Shekhar and Crazy Mohan also had the company of Mouli, a quiet humourist himself who modelled on ‘Kathadi Ramamurthy.’ The humourous brigade took aver Tamil stage after a serious rebel spell by those like Y G Parthasarathy, K Balachander and others who were their seniors.

There was also an other strain of dramas : of Jayakanthan’s genre, which are my all-time favourite. Those of us who missed his screenplays in stage caught up with them in celluloid form – as black & white magic, produced in late ’70s. ‘Oru Nadigai Nadagam Parkiraal’ (an actress watches a show) and ‘Sila Nerangalil Sila Manidhargal’ (some men at times) both classics starring Lakshmi and Srikkanth with razor sharp dialogues and retorts and fine direction are a treat to our literary senses.

As for KB, his adaptations ranged from middle-class dramas to travails of rebellious women who were protagonists of a varied kind . ‘Bama Vijayam’ to ‘Arangetram’ KB’s transition was not only smooth but also was received well by audience. (Incidentally KB also debuted in tv soaps, only one of his calibre successfully making it to all three stages of mass entertainment viz., live stage, cinema and television. Kudos to the director!)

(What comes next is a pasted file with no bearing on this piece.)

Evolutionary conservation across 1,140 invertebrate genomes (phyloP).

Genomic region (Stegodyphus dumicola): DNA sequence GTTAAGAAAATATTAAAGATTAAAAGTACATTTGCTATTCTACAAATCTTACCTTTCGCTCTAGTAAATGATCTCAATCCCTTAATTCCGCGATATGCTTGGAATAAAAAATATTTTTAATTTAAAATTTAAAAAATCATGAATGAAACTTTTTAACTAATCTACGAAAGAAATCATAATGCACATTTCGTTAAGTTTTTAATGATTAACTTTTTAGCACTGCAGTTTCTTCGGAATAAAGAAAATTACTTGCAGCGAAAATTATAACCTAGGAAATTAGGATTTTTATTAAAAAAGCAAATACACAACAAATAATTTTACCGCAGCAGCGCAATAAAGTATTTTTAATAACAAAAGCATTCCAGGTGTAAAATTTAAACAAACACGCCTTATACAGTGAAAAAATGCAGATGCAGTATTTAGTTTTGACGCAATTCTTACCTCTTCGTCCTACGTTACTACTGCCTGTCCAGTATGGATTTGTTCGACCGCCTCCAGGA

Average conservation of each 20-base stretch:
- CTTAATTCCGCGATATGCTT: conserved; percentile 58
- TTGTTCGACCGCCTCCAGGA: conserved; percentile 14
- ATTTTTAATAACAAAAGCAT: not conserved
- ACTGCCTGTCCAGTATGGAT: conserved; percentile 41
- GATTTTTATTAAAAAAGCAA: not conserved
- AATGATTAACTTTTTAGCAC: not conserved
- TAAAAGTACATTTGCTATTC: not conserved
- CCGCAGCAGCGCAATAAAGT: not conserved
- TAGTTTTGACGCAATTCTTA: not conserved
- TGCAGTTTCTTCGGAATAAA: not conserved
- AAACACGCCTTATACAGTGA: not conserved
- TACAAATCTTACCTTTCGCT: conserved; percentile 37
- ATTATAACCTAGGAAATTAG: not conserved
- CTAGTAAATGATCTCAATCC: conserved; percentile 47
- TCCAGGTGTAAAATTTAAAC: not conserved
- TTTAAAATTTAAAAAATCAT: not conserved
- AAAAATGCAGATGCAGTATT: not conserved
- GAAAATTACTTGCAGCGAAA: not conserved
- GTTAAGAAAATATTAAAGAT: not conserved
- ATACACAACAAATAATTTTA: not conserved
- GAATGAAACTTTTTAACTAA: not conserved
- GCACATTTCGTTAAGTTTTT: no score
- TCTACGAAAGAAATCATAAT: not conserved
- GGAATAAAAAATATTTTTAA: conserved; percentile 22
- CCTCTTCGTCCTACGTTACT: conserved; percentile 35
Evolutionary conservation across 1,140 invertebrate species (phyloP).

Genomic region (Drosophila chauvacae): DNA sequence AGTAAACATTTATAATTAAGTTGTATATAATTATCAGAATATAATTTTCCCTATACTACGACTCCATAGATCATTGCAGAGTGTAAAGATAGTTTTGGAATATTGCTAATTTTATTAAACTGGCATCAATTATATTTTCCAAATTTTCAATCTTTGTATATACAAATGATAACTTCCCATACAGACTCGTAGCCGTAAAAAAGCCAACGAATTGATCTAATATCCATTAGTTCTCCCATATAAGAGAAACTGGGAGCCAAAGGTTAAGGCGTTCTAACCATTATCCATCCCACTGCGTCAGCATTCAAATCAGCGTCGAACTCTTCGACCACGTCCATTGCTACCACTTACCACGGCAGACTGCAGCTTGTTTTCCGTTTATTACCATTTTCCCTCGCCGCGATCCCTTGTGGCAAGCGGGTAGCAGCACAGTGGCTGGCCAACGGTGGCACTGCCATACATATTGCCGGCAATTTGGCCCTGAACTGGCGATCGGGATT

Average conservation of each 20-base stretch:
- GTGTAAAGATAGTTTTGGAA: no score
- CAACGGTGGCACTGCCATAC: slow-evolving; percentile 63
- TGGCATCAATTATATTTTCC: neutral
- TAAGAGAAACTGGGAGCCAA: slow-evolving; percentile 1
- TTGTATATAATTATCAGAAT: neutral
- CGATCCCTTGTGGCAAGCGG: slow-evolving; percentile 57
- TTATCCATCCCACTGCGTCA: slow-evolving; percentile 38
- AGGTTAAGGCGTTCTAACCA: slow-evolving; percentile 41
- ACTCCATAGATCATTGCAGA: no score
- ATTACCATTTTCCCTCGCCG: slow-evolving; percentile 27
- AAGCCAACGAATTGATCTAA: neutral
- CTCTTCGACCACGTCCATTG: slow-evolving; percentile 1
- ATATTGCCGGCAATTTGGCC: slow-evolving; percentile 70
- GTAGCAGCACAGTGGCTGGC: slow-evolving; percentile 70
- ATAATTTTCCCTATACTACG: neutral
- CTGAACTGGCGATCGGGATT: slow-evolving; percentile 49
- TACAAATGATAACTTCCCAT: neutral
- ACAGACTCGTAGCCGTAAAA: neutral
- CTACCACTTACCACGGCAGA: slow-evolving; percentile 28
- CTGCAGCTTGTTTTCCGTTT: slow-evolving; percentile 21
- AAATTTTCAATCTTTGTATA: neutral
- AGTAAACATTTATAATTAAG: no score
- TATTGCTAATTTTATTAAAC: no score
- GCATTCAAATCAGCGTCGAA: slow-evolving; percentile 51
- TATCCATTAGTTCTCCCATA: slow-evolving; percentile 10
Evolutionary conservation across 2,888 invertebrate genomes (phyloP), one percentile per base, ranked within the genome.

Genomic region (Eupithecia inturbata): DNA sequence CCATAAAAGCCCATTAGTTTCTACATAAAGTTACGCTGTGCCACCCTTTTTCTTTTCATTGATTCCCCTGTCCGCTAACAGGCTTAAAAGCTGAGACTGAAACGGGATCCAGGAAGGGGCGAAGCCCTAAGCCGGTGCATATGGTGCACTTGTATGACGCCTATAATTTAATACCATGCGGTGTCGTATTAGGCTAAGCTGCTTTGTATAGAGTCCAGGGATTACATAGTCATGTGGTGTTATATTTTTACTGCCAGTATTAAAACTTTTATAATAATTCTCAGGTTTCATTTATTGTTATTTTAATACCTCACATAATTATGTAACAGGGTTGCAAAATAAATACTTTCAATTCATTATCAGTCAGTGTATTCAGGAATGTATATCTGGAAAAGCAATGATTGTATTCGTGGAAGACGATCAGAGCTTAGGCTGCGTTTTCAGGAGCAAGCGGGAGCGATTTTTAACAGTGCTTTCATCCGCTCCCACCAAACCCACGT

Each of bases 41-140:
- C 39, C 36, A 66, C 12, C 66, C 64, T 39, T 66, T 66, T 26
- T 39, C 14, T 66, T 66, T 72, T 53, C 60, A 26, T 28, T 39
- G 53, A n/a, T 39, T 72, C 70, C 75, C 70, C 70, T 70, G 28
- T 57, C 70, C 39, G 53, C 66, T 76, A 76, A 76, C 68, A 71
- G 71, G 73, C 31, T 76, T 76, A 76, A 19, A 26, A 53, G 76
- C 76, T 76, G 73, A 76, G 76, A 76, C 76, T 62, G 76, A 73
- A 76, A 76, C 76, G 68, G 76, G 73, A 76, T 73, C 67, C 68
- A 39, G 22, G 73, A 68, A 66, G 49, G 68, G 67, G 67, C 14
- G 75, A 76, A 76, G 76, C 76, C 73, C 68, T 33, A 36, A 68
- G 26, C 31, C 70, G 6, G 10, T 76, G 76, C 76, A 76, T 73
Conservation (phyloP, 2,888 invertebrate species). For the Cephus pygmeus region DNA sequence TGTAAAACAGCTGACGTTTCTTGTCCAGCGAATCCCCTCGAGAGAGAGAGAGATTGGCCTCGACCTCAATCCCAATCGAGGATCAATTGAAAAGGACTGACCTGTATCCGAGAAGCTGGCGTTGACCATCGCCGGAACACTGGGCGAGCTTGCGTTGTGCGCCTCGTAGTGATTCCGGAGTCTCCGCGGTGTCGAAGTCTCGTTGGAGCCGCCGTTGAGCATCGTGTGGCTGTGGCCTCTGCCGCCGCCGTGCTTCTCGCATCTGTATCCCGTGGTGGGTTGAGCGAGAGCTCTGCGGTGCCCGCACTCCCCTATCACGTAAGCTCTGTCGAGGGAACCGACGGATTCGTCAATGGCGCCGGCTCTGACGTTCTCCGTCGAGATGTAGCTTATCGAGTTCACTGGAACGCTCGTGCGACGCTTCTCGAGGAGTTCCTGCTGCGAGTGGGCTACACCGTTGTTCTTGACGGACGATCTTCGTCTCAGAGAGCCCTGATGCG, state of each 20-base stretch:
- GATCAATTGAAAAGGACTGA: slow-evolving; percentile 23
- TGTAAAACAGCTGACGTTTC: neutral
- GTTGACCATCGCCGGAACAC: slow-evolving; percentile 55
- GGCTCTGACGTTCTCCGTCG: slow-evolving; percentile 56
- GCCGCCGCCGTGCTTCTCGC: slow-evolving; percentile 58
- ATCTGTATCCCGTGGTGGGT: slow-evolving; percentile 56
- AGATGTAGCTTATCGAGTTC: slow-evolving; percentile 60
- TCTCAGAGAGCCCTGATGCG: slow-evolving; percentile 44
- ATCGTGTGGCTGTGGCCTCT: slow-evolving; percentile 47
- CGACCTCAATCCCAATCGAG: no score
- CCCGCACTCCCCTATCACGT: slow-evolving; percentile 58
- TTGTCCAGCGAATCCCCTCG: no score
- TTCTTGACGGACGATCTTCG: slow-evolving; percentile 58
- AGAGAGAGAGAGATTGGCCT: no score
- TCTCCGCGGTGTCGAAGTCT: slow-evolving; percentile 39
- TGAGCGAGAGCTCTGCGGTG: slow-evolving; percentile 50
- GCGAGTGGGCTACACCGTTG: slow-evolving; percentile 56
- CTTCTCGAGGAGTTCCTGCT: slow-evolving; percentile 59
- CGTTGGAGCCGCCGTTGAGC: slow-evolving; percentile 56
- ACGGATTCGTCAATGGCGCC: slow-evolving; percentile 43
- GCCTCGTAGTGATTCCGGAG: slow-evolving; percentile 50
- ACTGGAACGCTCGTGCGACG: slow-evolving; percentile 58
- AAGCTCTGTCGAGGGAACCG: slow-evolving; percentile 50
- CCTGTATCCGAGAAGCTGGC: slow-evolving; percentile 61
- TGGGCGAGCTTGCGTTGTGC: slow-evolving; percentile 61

After the heavy-themed plays of the ’60s and ’70s whether the humour brigade adopted a slightly weakened script keeping with times – is something we keep our fingers crossed about. For a matter of fact it is now figured that many a big name on the stage made it to the larger theatre called cinema without much of hitch.  It couldn’t have been easy but at some stage, the crossing must have been inevitable as technology won over.The lighter side of the ’80s dramas could perhaps be attributed to changing pulse of Indian nation? While the ’60s and ’70s were unsettling phases in our political history with India engaged in multiple wars with her adversaries, the mood of the populace could have been sombre. Imposition of ‘Emergency’ in 1975 worsened matters. The ’80s saw a change in trend with a young prime minister (in Rajiv Gandhi) heralding a new era in Indian history while in the state, a popular MGR (ADMK) front took over the reins of governance. Did the combined effect, comfort factor play any indirect role in loosening up of the nerves of our script writers?

Because the idealism that we see etched in both theater and cinema of the late 1970s and early ’80s seems to be largely a missing factor from the late ’80s from when on the audience started relaxing. Late ’80s could have been undefined period where a shift could have commenced forth.

Some of us teenagers of the ’80s basked in the timeless humour of those like Crazy Mohan who also seamlessly made it to the celluloid medium scripting for pictures like ‘Avvai Shanmughi’ (Chachi 420 in Hindi starring Kamal Hassan). The ’90s saw exactly this kind of flowering of drama artists into mainstream theater personalities of the other kind.   Amitabh Bachchan (of Bollywood) could have been the ‘angry young man’ of his times but instead Tamil cinema has always had ‘angry young woman’ thanks to KB. The loosening up happened with the arrival of software boom as value systems changed. This is where the crazy-kind came into foray.